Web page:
Winter at Glenshee 2019

Well what can I say about this season: Frustrating, disappointing, typical or just inevitable with the global weather patterns at the moment.

For once I felt all prepared, team chosen, rookies taken on and a training day run. New stretcher, new pads and all tickety boo” and then none of the white stuff!

The STV weather team came up here in December to film Bodie and myself to augment The SAIS message for winter and they said the weather patterns were looking like 2010 – they might be but in 2010 we had snow on the ground before the cold clear weather! However even without the support of HIE we managed to make snow on our beginners lifts which enabled firstly school groups the public to get a few weeks sliding. A little natural snow (most of it being caught by the Lecht) helped us open the Cairnwell T’bar and Butcharts Access till it turned warm and scuppered that. As of 16th Feb, we are shutting till Snowsports are possible again.

Myself and Bodie have been featured in the national press extending as far as the Metro in London. It was a bit of nice news amongst the Brexit doom and gloom which celebrated her being the first qualified Avalanche Search and Rescue dog at a ski area in UK.

The full-time patrollers were invited to join Braemar Mountain rescue teams avalanche training day which was great co-operation and useful from the team’s response to organised avalanche rescue and on medical guidelines of the  medical treatment of avalanche victims. Thank you BRMT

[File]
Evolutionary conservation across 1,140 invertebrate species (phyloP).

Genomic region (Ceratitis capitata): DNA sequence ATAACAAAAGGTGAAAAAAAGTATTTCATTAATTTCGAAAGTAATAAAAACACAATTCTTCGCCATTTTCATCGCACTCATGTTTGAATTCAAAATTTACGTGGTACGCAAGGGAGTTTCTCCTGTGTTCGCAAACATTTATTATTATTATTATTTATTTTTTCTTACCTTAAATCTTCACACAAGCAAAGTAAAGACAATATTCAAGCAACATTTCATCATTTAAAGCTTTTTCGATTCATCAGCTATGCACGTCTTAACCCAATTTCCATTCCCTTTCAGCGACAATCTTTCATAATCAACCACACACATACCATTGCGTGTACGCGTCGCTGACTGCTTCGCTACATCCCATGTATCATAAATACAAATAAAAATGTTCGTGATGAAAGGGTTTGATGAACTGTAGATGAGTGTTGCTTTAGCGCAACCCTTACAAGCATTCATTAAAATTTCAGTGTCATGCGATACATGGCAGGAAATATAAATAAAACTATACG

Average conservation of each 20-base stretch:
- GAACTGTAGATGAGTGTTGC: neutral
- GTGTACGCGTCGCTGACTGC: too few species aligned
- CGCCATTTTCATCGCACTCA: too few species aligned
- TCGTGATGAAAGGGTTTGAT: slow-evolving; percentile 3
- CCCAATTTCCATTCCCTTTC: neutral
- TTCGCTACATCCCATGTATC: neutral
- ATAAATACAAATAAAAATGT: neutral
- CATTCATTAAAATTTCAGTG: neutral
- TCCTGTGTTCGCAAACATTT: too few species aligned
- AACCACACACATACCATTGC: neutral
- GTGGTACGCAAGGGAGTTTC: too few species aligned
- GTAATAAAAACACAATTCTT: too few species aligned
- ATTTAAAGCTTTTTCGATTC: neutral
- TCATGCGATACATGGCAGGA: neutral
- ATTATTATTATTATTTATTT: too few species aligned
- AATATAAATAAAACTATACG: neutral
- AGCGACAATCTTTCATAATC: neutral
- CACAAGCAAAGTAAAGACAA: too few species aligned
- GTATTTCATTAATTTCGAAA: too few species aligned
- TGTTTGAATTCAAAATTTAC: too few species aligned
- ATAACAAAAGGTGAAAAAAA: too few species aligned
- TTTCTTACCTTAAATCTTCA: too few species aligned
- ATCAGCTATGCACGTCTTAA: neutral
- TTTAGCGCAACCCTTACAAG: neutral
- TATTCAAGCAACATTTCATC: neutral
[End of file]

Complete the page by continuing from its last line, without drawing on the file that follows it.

I had an interesting weekend with SARDA looking at the role of the dog in avalanche rescue. They had invited two Norwegian dog handlers over who were very informative. Interesting points were learnt about scent behaviour, scent constituents, the dog’s ability to discriminate between the team’s scents and those needing found and training methods. Thanks to SARDA and the Norwegian SAR. On a positive note Will Davis and Jura (who both started their patrol and dog Search and rescue training with BASP, Nevis Range and SARDA) have now been accepted on the Norwegian programme. Congratulations to Will and Jura.

I also had an interesting afternoon on the hill a couple of Saturdays ago, first bumping into Sam Noble one of the Southern Cairngorm SAIS observers in which she showed a very interesting unstable layer in the snow pack of surface hoar, faceted crystals and rapidly meting cup crystals.

I then caught up with Aberdeen Mountain Rescue team having a training day on avalanche. They had dug a great mock site and were happy to bury one of their rookies for Bodie to have a go demonstrating her skills. From a well probed, trampled debris site she honed in straight on the victim indicating by digging and barking. AMRT then gave an impressive demo on efficient effective digging. Thanks to AMRT and Brian Goldsworthy for inviting us to join them.

On the more day to day stuff our rookie patroller Freya Hunter has settled into the job well. We are all enjoying passing on skills, routines etc just wish there was more snow to play with.

Record keeping and risk assessments are being scrutinised and signed for. No RIDDOR reports have needed to be submitted as yet, new pads have been deployed. Having been shaken by the HSE it does make one more careful and try to look at familiar areas with new eyes.

Here is hoping for new snow and the semblance of a season after writing this on 15th Feb 2019

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